Clean Eating & Label Reading
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Natural sounds nice, right? Well, by definition it’s great. It could represent foods that are produced without use of chemical fertilizers, synthetic pesticides, genetically engineered crops, chemical processing aids, and artificial ingredients. However, the good stops there; unfortunately there is no verification, enforcement, or certification process for this label. In fact, each company that uses the word “natural” can develop their own definition of natural, leaving a lot of “natural”foods in the marketplace that actually contain not-so-natural ingredients. The USDA has the capability of holding manufacturers accountable to the proper use of the word “natural,” but there is no verification process in place.
The “kosher” label represents products that have been inspected by a rabbi and are certified to accommodate Jewish dietary guidelines. These foods cannot be processed on equipment that handled pork. Rabbis inspect the food for lesions and imperfections during a unique slaughter, unlike the traditional automated slaughter used in the livestock industry. There are a few very interesting variations of the kosher label which consumers should be aware of. A few examples include “glatt kosher,” signifying that the animal had perfect lungs upon slaughter, and “pareve kosher,” meaning the food is both meat and dairy free.
Non-GMO Project Verified
A “Non-GMO Project Verified” label represents products that have been produced without the intentional use of or contamination of GMOs (Genetically Engineered Ingredients). Products that are at a high-risk of GMO exposure, such as corn and soy, are required annual audits and ingredient laboratory testing. Fun fact: Like some ‘-free’ labels, “GMO-free” assures that products contain levels of GMOs that are less than .5% in foods or dietary supplements, and less than .9% in textiles or cleaning products.
The Non-GMO Project is a non-profit collaboration of manufacturers, retailers, processors, distributors, farmers, seed breeders and consumers. In 2009, Whole Foods Market partnered with the cause to use the Non-GMO Project's Product Verification Program (PVP) in connection with Whole Foods Market's private label products.
In January of 2006, the FDA required food producers to label their products with a trans fat amount within the nutritional facts list. Currently, .5 grams of trans fats per serving is considered “trans fat-free” or “0 grams”. Producers are able to omit the label if the FDA has approved that the ingredients have .5 grams or less in the product. Therefore, you may not always see trans fats listed on the nutritional facts list. The FDA states that they are taking steps to remove trans fats from the food supply in order to reduce coronary heart disease and prevent thousands of fatal heart attacks each year. Trans fats are formed naturally in the gut of some grazing animals but are also artificially formed with the combination of hydrogen and vegetable oil during food processing to prevent foods from spoiling.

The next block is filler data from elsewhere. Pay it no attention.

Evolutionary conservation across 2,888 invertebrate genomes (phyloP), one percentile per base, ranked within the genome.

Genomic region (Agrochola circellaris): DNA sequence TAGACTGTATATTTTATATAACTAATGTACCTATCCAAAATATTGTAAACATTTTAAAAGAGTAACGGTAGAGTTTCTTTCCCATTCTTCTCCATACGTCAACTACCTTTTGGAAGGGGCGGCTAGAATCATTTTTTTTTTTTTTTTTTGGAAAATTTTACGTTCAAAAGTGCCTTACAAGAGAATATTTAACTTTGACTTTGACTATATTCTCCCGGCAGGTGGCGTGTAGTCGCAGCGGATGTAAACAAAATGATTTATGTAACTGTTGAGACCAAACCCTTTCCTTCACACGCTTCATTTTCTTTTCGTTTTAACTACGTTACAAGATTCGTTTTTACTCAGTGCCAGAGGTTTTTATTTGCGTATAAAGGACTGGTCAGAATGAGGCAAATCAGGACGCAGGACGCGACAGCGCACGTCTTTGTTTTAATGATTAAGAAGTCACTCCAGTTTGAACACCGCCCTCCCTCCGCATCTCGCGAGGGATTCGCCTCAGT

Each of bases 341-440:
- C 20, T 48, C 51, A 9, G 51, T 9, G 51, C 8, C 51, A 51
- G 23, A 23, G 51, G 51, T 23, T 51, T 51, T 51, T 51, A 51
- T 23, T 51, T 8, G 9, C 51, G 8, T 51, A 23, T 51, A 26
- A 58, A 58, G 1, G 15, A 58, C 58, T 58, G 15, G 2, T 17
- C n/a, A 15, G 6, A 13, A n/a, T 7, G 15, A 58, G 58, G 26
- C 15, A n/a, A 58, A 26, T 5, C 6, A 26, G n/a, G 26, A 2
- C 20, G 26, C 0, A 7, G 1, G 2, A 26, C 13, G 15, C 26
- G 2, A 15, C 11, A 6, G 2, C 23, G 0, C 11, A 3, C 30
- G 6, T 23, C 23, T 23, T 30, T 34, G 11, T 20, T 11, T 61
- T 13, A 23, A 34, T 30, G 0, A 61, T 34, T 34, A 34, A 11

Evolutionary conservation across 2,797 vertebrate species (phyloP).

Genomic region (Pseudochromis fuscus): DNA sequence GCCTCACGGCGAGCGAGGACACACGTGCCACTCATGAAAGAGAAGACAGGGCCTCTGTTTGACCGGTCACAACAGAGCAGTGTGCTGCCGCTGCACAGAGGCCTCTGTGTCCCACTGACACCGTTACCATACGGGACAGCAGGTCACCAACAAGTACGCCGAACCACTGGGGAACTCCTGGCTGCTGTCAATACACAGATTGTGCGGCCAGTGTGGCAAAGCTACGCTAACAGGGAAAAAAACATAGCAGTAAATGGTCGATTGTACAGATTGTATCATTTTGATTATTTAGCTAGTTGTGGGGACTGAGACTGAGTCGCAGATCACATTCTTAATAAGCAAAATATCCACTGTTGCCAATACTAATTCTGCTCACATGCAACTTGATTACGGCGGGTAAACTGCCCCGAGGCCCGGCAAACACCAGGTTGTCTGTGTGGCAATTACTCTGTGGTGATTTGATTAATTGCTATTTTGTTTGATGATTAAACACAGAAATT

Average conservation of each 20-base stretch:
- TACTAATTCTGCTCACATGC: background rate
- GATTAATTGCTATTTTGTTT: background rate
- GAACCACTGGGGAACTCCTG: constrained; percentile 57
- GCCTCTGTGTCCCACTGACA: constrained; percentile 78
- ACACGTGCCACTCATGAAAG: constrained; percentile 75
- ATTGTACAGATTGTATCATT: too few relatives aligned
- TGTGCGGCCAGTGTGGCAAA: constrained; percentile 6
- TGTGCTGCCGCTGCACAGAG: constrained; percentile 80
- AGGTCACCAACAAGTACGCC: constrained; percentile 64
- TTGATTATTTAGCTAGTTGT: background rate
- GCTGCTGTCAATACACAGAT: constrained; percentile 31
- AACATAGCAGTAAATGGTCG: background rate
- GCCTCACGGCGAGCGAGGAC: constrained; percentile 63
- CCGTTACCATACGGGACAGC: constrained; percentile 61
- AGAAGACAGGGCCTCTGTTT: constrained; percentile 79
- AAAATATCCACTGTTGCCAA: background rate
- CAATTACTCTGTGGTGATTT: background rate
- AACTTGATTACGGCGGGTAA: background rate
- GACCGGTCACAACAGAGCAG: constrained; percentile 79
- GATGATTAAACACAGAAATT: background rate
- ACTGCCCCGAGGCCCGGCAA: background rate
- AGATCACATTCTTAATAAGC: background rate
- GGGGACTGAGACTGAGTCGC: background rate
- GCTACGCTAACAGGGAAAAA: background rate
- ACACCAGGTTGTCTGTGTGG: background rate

The “gluten-free” label, issued in 2013 by the FDA, represents foods that contain a gluten content below the limit of 20 parts per million. This value is the lowest level that can be detected in foods using scientific methods. Gluten-free may also be labeled as “free of gluten”, “no gluten”, or “without gluten”. For consumers with celiacs disease, heads-up: The FDA states that manufacturers may include the logo of a gluten-free certification program on their food labels, provided that its use is truthful and not misleading. Have no fear, the FDA is looking out for you by routinely sampling and inspecting gluten levels within products.
Contains: Soy, Milk, Nuts, Etc..
Back in 2004, the Food Allergen Labeling and Consumer Protection Act passed a law that requires labels to clearly identify the food source names of all ingredients that are of the eight most common food allergens (soy, eggs, wheat, nuts, milk, fish, shellfish, and tree nuts). Think about this: before relabeling was required in 2006, these allergens may not have been listed as obviously as they are now. Anyone holding onto 10-year-old Twinkies in their apocalypse emergency food stash? If so, check out those labels!
100% Whole Grain
Regulated by the Whole Grains Council, a whole grain stamp tells us whether or not the grain within the product is 100 percent whole or otherwise, refined. It is classified two ways.
The first includes the label “100%” within the stamp. This represents a product with a minimum of 16 grams of non-refined, 100 percent whole grains per serving. The second is considered “basic.” It displays the words “whole grain” within the stamp and represents products that may contain other refined grains such as flours, germ, or bran.